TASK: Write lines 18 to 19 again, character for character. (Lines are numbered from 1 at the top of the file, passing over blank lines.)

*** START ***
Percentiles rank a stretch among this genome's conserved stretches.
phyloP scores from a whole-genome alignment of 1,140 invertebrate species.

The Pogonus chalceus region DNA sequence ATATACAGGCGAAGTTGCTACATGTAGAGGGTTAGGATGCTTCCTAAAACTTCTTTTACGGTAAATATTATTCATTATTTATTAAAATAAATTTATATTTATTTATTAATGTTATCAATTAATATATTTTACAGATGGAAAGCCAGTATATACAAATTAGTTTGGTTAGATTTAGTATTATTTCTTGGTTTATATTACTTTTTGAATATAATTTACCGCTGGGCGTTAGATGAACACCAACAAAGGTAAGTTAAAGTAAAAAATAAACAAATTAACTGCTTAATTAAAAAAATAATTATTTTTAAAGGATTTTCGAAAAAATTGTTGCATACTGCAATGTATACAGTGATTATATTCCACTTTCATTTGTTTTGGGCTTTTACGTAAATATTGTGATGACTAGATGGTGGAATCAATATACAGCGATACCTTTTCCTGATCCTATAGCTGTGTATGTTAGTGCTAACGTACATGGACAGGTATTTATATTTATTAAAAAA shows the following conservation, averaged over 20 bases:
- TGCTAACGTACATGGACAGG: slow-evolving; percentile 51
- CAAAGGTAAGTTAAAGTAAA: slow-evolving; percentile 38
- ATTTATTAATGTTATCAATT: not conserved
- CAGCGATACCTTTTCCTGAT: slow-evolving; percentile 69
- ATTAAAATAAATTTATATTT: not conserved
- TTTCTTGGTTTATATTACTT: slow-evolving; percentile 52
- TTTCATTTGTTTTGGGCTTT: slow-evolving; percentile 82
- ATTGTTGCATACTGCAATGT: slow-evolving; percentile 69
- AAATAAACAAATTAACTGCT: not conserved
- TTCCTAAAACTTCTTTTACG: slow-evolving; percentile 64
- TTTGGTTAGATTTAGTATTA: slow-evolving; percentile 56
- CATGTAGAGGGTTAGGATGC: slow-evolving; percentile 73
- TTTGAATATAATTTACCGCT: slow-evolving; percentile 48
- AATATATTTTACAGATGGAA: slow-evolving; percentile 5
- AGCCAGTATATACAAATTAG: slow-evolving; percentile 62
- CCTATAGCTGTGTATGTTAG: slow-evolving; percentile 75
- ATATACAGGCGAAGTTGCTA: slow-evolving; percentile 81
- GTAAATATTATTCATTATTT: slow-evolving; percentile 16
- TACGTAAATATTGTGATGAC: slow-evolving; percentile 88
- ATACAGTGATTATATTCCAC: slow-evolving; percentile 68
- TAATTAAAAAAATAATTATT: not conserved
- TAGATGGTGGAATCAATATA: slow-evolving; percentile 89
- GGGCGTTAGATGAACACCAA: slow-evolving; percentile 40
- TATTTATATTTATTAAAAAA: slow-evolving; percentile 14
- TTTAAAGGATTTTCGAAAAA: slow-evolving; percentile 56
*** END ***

- AGCCAGTATATACAAATTAG: slow-evolving; percentile 62
- CCTATAGCTGTGTATGTTAG: slow-evolving; percentile 75